Tuesday, November 25th, 2014

Free Riders & Thankless Children

ECB stimulus will leak outside the Eurozone

Another month, another whatever-it-takes speech from Mr Draghi: connoisseurs of Shakespeare may be reminded of King Lear addressing his fool, “I will do such things, what they are, yet I know not; but they shall be the terrors of the earth.” Like most Shakespearean tragedies, the play ends with all the main characters dead, but not before the king has been driven mad by the broken promises of his children. It is tempting to compare the ingratitude of various European governments with that of Lear’s daughters, but the real message lies in the madness of the king, making the same mistake again and again and expecting a different result.

It is of course necessary that the ECB provides enough liquidity to allow the banking system to function, but nobody, least of all the governments with the biggest deficits, believes that this liquidity is any longer conditional on the delivery of structural reform. In the absence of this conditionality the citizens of France and Italy, amongst others, enjoy a free ride from the ongoing fiscal strength of other countries. No matter, starting in December, the ECB will buy an ever wider range of securities, which will eventually include bonds issued by its member governments. Asset prices will respond; the underlying economies probably won’t. If they do it will be because of the depreciation of the euro, not because of an explosion of bank lending to the corporate sector.

Herein lies Mr Draghi’s basic problem: any action which boosts the attractions of Italian bonds, currently yielding 2.17% for the 10-year, will give a greater boost to US Treasuries, yielding 2.31% for the same tenor. The situation is even clearer when we compare bonds of similar credit quality. Germany yields 0.77% on the 10-year, or 0.12% on the 5-year, compared with 1.61% for 5-year US Treasuries. For an unconstrained investor, the rational response to the ECB’s intervention is to buy US Treasuries, achieving a significant improvement in credit quality or a material pick-up in yield and benefitting from the appreciation of the dollar. The ECB is offering investors an almost risk-free ride on the bonds of another country. Fortunately for Mr Draghi, many institutional investors in Eurozone have significant constraints on their ability to invest in overseas bonds. However, the ones we speak to are all asking for these to be relaxed. In other words, they expect much of the stimulus to leak outside the Eurozone.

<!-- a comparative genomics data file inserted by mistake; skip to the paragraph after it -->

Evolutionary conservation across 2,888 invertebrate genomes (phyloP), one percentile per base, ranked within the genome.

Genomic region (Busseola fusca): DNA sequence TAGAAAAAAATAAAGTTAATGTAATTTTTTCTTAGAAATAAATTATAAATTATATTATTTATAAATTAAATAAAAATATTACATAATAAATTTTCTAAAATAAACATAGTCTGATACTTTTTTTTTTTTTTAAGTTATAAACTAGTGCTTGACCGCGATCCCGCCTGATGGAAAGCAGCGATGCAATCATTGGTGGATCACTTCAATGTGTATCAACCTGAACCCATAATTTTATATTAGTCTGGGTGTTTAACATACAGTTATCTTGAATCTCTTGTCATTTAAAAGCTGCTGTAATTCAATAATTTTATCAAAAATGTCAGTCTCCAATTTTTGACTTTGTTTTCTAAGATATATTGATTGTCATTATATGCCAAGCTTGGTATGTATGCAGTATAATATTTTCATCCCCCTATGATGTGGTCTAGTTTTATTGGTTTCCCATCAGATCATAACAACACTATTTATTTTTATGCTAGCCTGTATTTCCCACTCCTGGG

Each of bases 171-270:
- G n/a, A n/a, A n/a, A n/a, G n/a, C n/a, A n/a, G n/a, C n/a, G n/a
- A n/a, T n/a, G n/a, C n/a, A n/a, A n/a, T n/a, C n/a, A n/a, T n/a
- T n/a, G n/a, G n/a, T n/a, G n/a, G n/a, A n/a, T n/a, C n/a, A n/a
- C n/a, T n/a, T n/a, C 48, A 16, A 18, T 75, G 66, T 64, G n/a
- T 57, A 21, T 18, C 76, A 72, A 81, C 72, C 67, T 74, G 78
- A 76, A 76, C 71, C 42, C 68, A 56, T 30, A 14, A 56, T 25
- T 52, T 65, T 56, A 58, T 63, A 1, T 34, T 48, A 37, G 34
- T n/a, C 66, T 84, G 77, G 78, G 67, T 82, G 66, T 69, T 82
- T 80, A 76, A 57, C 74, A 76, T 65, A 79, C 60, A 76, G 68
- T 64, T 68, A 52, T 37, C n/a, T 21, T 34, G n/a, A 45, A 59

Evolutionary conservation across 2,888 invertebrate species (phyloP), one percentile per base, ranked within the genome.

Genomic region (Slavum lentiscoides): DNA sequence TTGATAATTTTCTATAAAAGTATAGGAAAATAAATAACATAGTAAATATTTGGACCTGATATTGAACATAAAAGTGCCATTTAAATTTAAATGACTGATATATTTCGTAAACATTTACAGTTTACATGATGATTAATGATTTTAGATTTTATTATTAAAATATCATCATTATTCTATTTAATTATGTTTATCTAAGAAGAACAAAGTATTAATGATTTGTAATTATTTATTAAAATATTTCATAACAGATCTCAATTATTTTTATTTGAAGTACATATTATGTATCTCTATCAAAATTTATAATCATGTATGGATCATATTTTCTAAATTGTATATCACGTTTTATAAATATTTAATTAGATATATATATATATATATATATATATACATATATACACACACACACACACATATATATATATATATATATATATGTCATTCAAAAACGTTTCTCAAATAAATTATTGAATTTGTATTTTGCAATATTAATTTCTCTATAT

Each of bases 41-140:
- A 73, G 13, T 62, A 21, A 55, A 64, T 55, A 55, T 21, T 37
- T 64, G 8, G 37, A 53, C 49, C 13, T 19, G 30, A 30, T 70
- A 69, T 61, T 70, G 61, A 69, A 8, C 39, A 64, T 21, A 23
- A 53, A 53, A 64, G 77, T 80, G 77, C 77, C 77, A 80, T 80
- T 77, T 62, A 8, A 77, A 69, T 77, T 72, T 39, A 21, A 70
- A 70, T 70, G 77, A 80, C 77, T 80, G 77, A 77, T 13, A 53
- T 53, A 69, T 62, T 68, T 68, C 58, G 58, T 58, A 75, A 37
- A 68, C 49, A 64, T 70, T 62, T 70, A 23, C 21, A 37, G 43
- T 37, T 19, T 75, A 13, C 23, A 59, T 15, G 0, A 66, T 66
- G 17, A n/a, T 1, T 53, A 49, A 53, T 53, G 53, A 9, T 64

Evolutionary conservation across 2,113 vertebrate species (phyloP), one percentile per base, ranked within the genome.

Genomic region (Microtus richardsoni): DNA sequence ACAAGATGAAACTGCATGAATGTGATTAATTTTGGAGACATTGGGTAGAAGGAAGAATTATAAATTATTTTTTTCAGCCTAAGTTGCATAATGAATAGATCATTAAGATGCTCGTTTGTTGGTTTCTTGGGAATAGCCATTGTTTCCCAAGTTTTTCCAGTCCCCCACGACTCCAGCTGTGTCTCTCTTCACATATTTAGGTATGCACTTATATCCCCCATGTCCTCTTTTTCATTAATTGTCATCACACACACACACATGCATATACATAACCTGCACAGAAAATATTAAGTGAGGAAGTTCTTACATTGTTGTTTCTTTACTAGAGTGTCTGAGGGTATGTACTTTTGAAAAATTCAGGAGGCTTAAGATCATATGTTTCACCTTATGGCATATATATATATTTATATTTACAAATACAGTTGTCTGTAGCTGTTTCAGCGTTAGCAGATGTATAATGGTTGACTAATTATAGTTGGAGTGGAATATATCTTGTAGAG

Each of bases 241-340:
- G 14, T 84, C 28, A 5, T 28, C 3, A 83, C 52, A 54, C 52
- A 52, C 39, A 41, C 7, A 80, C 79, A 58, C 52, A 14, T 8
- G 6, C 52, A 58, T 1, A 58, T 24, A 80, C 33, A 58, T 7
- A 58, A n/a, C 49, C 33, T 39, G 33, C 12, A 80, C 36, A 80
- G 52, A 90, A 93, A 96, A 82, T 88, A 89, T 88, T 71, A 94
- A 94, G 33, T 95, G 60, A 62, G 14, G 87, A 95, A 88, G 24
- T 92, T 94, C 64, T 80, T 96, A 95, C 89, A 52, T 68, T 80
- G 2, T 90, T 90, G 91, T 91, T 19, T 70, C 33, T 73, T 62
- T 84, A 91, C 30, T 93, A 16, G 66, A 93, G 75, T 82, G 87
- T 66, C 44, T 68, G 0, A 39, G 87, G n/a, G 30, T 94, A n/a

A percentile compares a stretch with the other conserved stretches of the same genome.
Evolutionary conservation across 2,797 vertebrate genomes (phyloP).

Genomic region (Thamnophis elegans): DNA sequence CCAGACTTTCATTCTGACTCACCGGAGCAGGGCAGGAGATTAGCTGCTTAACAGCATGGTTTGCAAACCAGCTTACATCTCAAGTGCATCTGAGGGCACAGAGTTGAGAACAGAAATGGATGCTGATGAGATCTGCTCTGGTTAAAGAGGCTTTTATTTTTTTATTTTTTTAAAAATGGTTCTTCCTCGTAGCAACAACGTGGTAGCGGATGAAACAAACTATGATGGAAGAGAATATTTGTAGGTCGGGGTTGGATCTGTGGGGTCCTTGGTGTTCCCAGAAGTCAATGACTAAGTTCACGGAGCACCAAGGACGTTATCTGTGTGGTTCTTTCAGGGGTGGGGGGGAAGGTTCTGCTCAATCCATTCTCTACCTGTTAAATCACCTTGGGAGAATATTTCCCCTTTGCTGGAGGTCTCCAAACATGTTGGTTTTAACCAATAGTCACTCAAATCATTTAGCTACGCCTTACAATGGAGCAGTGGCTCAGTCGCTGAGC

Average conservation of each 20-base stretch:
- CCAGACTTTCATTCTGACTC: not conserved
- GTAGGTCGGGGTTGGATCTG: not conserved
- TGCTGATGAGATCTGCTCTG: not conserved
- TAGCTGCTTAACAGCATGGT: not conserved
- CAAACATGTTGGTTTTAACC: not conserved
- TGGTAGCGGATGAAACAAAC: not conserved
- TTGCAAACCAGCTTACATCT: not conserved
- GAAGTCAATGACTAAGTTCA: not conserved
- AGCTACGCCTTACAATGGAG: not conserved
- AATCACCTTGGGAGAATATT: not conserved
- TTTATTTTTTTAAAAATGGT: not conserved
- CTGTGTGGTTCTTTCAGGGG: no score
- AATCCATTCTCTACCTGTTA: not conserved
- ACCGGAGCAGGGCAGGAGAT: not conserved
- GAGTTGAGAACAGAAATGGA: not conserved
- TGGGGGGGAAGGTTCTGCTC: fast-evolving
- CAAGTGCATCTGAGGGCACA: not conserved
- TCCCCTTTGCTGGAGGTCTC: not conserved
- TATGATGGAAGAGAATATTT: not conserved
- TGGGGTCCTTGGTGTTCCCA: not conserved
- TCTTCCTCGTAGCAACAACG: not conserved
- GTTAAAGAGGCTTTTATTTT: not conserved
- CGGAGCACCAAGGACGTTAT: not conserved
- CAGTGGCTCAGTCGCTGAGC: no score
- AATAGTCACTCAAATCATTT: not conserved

There may also be a free ride in European equities – outside the Eurozone. Our country model shows that the equity markets of Germany, France and Italy, which have been near the bottom of our global rankings, are poised to start climbing. As yet, there has been no improvement in the probability of a superior risk-adjusted return relative to the rest of the world, but this ratio stopped getting worse in early November. However, the same model also shows that non-Eurozone equity markets, specifically Sweden and Switzerland, are higher up the ranking and started improving about a month ago. We expect the ECB’s intervention to benefit non-European bonds and non-Eurozone equities. They share much of the upside, but do not have the same downside risks.

Perhaps Mr Draghi should ponder one of King Lear’s most famous lines, “How sharper than a serpent’s tooth it is to have a thankless child.”

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